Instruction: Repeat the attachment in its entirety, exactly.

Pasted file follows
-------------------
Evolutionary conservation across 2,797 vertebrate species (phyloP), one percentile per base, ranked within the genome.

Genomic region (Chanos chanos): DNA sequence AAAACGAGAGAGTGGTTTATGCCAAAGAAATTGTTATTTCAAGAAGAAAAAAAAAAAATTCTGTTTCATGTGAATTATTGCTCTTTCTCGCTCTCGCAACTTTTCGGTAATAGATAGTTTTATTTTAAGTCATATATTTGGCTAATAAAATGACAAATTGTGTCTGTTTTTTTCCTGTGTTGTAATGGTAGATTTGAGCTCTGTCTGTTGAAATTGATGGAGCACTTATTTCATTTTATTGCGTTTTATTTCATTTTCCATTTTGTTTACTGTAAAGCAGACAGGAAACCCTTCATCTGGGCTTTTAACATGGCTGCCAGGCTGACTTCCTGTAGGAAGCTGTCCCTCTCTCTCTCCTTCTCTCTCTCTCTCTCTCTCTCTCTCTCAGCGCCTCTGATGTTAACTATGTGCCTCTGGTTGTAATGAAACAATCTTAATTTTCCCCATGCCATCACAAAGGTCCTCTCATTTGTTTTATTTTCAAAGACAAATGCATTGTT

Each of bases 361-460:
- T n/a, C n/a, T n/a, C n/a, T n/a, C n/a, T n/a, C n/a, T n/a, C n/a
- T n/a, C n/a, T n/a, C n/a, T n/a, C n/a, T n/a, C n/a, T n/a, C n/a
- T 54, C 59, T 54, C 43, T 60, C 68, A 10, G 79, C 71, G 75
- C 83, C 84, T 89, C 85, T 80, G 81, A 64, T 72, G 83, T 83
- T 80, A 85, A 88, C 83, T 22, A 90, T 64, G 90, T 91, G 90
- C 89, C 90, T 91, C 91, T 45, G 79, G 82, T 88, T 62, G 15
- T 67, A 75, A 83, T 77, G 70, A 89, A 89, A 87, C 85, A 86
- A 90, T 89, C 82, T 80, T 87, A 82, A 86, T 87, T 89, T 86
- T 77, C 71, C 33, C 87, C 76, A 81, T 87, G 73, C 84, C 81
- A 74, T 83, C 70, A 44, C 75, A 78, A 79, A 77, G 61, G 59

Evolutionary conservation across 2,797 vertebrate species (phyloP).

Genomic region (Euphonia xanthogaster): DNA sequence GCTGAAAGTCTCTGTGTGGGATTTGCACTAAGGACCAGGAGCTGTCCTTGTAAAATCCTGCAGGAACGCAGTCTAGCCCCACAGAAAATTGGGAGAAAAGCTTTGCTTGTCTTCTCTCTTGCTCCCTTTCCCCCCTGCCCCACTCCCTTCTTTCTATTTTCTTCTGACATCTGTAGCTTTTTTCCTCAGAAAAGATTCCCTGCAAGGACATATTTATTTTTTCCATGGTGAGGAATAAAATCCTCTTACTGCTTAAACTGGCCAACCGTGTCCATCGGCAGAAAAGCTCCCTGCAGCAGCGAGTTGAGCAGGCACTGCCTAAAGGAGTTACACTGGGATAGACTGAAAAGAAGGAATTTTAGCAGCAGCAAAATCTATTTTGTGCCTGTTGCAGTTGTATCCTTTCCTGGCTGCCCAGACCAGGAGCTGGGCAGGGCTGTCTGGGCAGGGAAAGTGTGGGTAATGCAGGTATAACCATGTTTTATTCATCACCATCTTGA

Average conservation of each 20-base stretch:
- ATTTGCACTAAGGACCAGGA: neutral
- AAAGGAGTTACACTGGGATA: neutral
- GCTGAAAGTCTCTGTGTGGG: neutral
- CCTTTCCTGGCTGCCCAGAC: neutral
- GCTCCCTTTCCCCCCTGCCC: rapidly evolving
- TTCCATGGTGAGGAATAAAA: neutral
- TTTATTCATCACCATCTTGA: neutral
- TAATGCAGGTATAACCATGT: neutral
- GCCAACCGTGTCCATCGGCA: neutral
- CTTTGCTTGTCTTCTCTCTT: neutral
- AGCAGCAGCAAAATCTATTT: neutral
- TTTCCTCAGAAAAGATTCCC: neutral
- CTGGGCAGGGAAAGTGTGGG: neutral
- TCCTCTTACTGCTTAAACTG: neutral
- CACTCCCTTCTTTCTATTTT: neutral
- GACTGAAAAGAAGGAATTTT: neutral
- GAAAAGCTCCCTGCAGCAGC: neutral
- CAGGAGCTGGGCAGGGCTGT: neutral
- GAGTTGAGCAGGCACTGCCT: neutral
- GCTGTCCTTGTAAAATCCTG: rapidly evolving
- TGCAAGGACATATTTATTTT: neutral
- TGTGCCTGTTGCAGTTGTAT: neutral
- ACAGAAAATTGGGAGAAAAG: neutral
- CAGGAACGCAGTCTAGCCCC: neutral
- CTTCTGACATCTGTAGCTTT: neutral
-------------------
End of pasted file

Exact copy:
Evolutionary conservation across 2,797 vertebrate species (phyloP), one percentile per base, ranked within the genome.

Genomic region (Chanos chanos): DNA sequence AAAACGAGAGAGTGGTTTATGCCAAAGAAATTGTTATTTCAAGAAGAAAAAAAAAAAATTCTGTTTCATGTGAATTATTGCTCTTTCTCGCTCTCGCAACTTTTCGGTAATAGATAGTTTTATTTTAAGTCATATATTTGGCTAATAAAATGACAAATTGTGTCTGTTTTTTTCCTGTGTTGTAATGGTAGATTTGAGCTCTGTCTGTTGAAATTGATGGAGCACTTATTTCATTTTATTGCGTTTTATTTCATTTTCCATTTTGTTTACTGTAAAGCAGACAGGAAACCCTTCATCTGGGCTTTTAACATGGCTGCCAGGCTGACTTCCTGTAGGAAGCTGTCCCTCTCTCTCTCCTTCTCTCTCTCTCTCTCTCTCTCTCTCTCAGCGCCTCTGATGTTAACTATGTGCCTCTGGTTGTAATGAAACAATCTTAATTTTCCCCATGCCATCACAAAGGTCCTCTCATTTGTTTTATTTTCAAAGACAAATGCATTGTT

Each of bases 361-460:
- T n/a, C n/a, T n/a, C n/a, T n/a, C n/a, T n/a, C n/a, T n/a, C n/a
- T n/a, C n/a, T n/a, C n/a, T n/a, C n/a, T n/a, C n/a, T n/a, C n/a
- T 54, C 59, T 54, C 43, T 60, C 68, A 10, G 79, C 71, G 75
- C 83, C 84, T 89, C 85, T 80, G 81, A 64, T 72, G 83, T 83
- T 80, A 85, A 88, C 83, T 22, A 90, T 64, G 90, T 91, G 90
- C 89, C 90, T 91, C 91, T 45, G 79, G 82, T 88, T 62, G 15
- T 67, A 75, A 83, T 77, G 70, A 89, A 89, A 87, C 85, A 86
- A 90, T 89, C 82, T 80, T 87, A 82, A 86, T 87, T 89, T 86
- T 77, C 71, C 33, C 87, C 76, A 81, T 87, G 73, C 84, C 81
- A 74, T 83, C 70, A 44, C 75, A 78, A 79, A 77, G 61, G 59

Evolutionary conservation across 2,797 vertebrate species (phyloP).

Genomic region (Euphonia xanthogaster): DNA sequence GCTGAAAGTCTCTGTGTGGGATTTGCACTAAGGACCAGGAGCTGTCCTTGTAAAATCCTGCAGGAACGCAGTCTAGCCCCACAGAAAATTGGGAGAAAAGCTTTGCTTGTCTTCTCTCTTGCTCCCTTTCCCCCCTGCCCCACTCCCTTCTTTCTATTTTCTTCTGACATCTGTAGCTTTTTTCCTCAGAAAAGATTCCCTGCAAGGACATATTTATTTTTTCCATGGTGAGGAATAAAATCCTCTTACTGCTTAAACTGGCCAACCGTGTCCATCGGCAGAAAAGCTCCCTGCAGCAGCGAGTTGAGCAGGCACTGCCTAAAGGAGTTACACTGGGATAGACTGAAAAGAAGGAATTTTAGCAGCAGCAAAATCTATTTTGTGCCTGTTGCAGTTGTATCCTTTCCTGGCTGCCCAGACCAGGAGCTGGGCAGGGCTGTCTGGGCAGGGAAAGTGTGGGTAATGCAGGTATAACCATGTTTTATTCATCACCATCTTGA

Average conservation of each 20-base stretch:
- ATTTGCACTAAGGACCAGGA: neutral
- AAAGGAGTTACACTGGGATA: neutral
- GCTGAAAGTCTCTGTGTGGG: neutral
- CCTTTCCTGGCTGCCCAGAC: neutral
- GCTCCCTTTCCCCCCTGCCC: rapidly evolving
- TTCCATGGTGAGGAATAAAA: neutral
- TTTATTCATCACCATCTTGA: neutral
- TAATGCAGGTATAACCATGT: neutral
- GCCAACCGTGTCCATCGGCA: neutral
- CTTTGCTTGTCTTCTCTCTT: neutral
- AGCAGCAGCAAAATCTATTT: neutral
- TTTCCTCAGAAAAGATTCCC: neutral
- CTGGGCAGGGAAAGTGTGGG: neutral
- TCCTCTTACTGCTTAAACTG: neutral
- CACTCCCTTCTTTCTATTTT: neutral
- GACTGAAAAGAAGGAATTTT: neutral
- GAAAAGCTCCCTGCAGCAGC: neutral
- CAGGAGCTGGGCAGGGCTGT: neutral
- GAGTTGAGCAGGCACTGCCT: neutral
- GCTGTCCTTGTAAAATCCTG: rapidly evolving
- TGCAAGGACATATTTATTTT: neutral
- TGTGCCTGTTGCAGTTGTAT: neutral
- ACAGAAAATTGGGAGAAAAG: neutral
- CAGGAACGCAGTCTAGCCCC: neutral
- CTTCTGACATCTGTAGCTTT: neutral